I came up with the idea of opening a sliding scale private school because of my daughter’s school. She is in an independent school that offers financial assistance based off of the expenses within your household. Typical financial assistance looks at the household size and your tax return, but their financial assistance take into account your car note, life insurance payments, rent, tutoring, etc. Then they come up with a monthly tuition rate for your child. Although their tuition is $40,000 a year, you may only have to pay $200 a month. They are able to do this because they receive heavy financial donations to cover a child’s education expenses. I decided to create my private school for children with Autism, based on these same principles. It is going to take some time before the school gets off the ground, but it will be one of a kind, and hopefully inspire others to do the same, so parents of children with special needs can start having options.
I came up with the idea to start offering more recreational programs, because they are limited in my community. Things such as my “Champs For Autism Fashion Show” is the only of its kind in the Bronx. It helps to show off the talent of children with and without disabilities in my community. People come from all 5 boroughs to participate in this event, or even as far as Indianapolis, and Virginia. The participants either have Autism, or they are walking for their sibling, cousin, friend, etc. We need more impactful inclusion events such as this to start creating awareness.
Three things you’ve learned since starting the company.
- Planning events is not easy!
- This idea is bigger than just me and my community in the Bronx, many want me to take this idea to other states.
- Network, Network, Network! In the realm of the Special Needs community everything is not online, you HAVE to network with other parents and professionals. They have more information, and connections than you can ever get online.
Where do you see the business being in five years? In fifteen?
My business in 5 years will have an ongoing Respite, Recreational, and Community Hab program. Our school will just be opening within our 4th year. In fifteen years I see us expanded throughout New York State, New Jersey, and Pennsylvania.
Who is your biggest supporter?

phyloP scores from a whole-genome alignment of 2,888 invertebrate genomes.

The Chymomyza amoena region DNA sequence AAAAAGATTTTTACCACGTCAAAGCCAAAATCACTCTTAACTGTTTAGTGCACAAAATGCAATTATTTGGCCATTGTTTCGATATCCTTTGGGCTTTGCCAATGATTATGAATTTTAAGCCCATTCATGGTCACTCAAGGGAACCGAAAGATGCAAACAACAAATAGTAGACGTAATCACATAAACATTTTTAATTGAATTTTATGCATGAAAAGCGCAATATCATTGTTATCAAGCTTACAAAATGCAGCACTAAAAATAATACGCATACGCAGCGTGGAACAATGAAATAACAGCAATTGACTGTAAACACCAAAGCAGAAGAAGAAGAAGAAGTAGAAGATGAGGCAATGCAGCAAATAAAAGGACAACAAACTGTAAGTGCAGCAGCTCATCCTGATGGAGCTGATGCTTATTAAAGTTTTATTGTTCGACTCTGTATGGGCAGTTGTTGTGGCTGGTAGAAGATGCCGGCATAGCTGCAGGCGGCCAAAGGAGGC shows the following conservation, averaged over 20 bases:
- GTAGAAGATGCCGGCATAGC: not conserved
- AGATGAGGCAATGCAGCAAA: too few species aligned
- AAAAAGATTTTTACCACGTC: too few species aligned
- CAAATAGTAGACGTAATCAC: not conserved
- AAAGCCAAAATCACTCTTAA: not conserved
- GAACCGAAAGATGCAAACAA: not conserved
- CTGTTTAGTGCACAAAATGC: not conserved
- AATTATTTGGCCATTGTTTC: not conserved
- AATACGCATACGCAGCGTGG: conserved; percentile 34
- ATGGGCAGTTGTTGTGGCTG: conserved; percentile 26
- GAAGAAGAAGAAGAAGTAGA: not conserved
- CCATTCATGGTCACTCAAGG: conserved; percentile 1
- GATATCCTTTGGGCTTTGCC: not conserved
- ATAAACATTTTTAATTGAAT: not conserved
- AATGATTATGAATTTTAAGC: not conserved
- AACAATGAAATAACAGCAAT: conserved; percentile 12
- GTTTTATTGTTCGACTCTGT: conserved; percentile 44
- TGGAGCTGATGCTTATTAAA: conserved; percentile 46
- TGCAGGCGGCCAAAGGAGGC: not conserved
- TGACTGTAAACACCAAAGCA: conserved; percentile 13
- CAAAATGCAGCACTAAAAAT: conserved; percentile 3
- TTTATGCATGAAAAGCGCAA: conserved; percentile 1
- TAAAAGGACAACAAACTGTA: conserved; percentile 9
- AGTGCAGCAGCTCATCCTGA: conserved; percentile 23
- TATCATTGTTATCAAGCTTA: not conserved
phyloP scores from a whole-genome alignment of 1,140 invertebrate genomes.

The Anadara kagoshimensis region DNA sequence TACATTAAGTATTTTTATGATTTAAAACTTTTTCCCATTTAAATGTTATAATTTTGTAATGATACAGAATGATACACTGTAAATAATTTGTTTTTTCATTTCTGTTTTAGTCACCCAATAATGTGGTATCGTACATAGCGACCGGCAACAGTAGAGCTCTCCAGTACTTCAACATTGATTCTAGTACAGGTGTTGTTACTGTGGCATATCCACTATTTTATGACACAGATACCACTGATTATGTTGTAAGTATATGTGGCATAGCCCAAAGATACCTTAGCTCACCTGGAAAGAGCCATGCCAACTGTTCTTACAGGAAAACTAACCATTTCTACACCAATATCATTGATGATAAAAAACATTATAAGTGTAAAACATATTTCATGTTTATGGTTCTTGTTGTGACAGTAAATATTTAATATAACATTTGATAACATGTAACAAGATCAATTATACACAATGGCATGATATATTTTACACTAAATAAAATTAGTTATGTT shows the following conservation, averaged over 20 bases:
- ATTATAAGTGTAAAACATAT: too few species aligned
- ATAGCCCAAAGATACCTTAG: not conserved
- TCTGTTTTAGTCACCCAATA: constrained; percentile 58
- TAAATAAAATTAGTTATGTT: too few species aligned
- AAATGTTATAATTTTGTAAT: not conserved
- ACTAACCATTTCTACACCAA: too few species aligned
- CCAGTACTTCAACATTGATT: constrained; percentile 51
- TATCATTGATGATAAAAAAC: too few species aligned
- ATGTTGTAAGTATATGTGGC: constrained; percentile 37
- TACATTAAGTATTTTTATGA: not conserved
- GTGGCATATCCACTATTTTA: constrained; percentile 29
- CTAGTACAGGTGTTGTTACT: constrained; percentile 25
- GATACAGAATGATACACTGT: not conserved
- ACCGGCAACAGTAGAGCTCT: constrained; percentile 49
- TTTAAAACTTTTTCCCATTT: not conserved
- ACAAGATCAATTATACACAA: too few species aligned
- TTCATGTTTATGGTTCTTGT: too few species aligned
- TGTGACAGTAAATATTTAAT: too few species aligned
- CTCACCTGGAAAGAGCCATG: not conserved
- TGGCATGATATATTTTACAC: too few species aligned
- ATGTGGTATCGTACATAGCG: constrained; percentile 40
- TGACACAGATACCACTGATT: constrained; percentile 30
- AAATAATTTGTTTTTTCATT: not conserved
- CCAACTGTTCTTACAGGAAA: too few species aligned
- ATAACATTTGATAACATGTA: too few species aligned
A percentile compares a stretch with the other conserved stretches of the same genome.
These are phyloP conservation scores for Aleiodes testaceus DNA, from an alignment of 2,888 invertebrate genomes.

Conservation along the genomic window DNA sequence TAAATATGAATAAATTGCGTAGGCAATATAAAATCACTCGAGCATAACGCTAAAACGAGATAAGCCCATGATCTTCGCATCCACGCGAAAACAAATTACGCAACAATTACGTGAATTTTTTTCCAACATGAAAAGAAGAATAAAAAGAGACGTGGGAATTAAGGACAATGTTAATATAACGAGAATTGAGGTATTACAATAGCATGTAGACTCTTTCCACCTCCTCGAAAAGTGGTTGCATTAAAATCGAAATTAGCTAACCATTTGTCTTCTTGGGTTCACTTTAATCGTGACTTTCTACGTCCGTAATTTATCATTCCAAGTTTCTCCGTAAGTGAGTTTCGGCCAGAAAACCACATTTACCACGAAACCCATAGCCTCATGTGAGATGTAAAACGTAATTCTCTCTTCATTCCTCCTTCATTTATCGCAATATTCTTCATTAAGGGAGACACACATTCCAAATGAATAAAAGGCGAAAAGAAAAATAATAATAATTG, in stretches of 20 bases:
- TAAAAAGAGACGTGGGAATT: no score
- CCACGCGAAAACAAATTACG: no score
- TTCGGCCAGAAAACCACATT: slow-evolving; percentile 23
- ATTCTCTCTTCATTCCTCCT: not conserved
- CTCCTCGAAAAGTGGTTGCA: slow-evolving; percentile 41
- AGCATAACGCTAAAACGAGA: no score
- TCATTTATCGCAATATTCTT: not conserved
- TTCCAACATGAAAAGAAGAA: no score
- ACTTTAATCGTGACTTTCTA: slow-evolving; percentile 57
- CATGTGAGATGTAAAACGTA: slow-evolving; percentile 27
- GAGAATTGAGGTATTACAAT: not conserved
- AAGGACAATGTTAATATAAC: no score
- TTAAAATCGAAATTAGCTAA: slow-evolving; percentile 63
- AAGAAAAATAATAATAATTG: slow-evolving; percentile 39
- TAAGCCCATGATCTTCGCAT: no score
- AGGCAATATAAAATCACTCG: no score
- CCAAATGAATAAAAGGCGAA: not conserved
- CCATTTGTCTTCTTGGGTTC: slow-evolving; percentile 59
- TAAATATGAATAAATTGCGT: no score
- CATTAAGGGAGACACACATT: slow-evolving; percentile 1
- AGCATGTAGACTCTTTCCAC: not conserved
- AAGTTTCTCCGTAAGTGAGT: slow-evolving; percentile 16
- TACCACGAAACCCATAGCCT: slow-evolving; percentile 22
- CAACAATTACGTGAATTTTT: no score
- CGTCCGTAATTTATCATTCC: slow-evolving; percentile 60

Jesus Christ, my husband, and close friends. They are the ones there with me through my tears, and constantly giving me advice. My husband has made countless sacrifices to ensure that I am able to go after my dreams, and for that I am grateful.
Who is your biggest inspiration?
My children. Every time I look at them, I know that I cannot give up. I am a strong believer that role models begin at home. I want them to know that they are able to achieve any of their goals, if they do not give up. The best way I can show them how to do this, is to not give up myself.
Three brands other than yours that you support.
Cancer Awareness (because my grandfather died of cancer), Suicide Prevention (because I have had 3 military veterans I know die of suicide) Veteran organizations (because I am a US Army Veteran)
Parenting advice you would like to share.
Spend time and talk with your children. If you feel you do not have the time, you have to create the time. When you are planning your month, or week in your planner, block off a time for your children. Time is not promised to anyone. Cherish all the time you have with your children, and family.
#momguilt – do you feel it? How do you cope?
I sure do feel #momguilt . I don’t think it is possible to escape it, especially if you are an entrepreneur. I cope with it by saying these affirmations to myself in the mirror a couple of times a week. I say “I am a good mother.” “I do the best I can for my children.” My children love me for me, not for what I can do for them.” Mom guilt comes from a variety of things, but for me it comes from second guessing what type of parent I am. I am always questioning my decisions. I had an amazing mother and I try to measure up to her at times, but the truth is she was the best mom she can be for me, and I have to be the best mom for my children. This mean creating my own path, and walking in it. That is how I came up with those affirmations.
Favorite knock knock joke.
ORANGE YOU GLAD I DIDN’T SAY BANANA!